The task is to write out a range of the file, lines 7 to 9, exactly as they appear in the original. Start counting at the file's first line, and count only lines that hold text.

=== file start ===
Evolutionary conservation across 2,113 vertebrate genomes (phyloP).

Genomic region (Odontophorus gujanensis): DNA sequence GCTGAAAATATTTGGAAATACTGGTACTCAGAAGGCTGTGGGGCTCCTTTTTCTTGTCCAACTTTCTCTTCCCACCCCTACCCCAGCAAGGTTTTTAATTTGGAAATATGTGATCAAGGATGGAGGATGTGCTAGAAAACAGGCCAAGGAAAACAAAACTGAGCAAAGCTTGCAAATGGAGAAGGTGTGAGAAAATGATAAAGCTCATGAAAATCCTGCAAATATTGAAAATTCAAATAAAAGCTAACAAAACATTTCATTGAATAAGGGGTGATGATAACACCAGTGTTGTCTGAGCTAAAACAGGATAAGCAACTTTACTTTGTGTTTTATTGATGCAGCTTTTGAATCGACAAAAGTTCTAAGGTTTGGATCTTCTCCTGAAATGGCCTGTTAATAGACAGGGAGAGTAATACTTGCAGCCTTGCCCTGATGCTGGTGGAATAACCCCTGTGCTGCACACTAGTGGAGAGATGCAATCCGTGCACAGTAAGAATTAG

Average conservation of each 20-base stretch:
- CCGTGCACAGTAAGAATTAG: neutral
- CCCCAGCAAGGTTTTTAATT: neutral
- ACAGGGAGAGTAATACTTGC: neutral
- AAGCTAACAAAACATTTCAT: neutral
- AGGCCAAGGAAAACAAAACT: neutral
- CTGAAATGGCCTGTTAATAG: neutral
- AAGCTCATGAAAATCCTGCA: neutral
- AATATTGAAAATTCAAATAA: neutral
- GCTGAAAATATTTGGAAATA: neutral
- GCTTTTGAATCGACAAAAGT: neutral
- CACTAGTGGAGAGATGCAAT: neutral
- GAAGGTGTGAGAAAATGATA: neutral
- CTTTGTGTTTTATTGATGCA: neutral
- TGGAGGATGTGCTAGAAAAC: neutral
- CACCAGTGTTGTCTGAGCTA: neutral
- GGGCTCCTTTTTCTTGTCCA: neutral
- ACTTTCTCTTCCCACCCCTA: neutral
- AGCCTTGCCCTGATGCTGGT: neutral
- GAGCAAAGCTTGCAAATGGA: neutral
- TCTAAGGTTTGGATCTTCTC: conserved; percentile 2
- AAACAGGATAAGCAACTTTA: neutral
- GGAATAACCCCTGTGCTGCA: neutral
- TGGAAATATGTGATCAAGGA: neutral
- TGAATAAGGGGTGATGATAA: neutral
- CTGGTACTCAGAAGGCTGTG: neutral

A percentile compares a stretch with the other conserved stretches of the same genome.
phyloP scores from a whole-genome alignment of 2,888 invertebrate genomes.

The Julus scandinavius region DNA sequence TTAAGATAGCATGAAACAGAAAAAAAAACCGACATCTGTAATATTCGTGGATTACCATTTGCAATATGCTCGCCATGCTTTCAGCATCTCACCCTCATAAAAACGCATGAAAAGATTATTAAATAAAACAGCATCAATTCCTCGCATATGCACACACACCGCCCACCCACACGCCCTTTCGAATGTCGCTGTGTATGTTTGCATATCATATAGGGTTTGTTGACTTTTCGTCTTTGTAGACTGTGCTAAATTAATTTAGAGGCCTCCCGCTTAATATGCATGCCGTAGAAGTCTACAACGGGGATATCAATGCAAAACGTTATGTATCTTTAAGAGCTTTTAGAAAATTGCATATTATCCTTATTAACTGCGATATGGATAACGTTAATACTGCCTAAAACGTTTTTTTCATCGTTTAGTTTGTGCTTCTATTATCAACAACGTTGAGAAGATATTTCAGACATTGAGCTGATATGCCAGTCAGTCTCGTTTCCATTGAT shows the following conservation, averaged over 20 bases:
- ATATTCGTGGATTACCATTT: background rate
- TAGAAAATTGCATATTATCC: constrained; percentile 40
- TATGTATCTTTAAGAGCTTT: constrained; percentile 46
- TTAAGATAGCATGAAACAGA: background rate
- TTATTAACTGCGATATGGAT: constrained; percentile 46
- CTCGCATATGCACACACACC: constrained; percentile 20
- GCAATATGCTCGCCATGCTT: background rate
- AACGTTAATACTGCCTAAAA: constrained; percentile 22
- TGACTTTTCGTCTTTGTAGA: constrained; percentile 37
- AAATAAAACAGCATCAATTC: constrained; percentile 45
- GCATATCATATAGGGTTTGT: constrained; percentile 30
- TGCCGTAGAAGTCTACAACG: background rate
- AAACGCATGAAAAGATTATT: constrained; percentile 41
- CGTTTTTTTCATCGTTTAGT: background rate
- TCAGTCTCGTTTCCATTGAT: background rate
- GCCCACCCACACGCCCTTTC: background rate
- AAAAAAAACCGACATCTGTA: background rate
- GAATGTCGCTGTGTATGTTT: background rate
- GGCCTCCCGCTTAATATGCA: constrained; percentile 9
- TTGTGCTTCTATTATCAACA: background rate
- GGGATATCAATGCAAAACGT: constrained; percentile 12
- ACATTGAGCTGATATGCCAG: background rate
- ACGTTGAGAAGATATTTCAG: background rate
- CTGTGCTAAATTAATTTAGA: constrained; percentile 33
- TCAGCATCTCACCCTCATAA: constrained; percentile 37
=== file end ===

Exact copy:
- AAGCTAACAAAACATTTCAT: neutral
- AGGCCAAGGAAAACAAAACT: neutral
- CTGAAATGGCCTGTTAATAG: neutral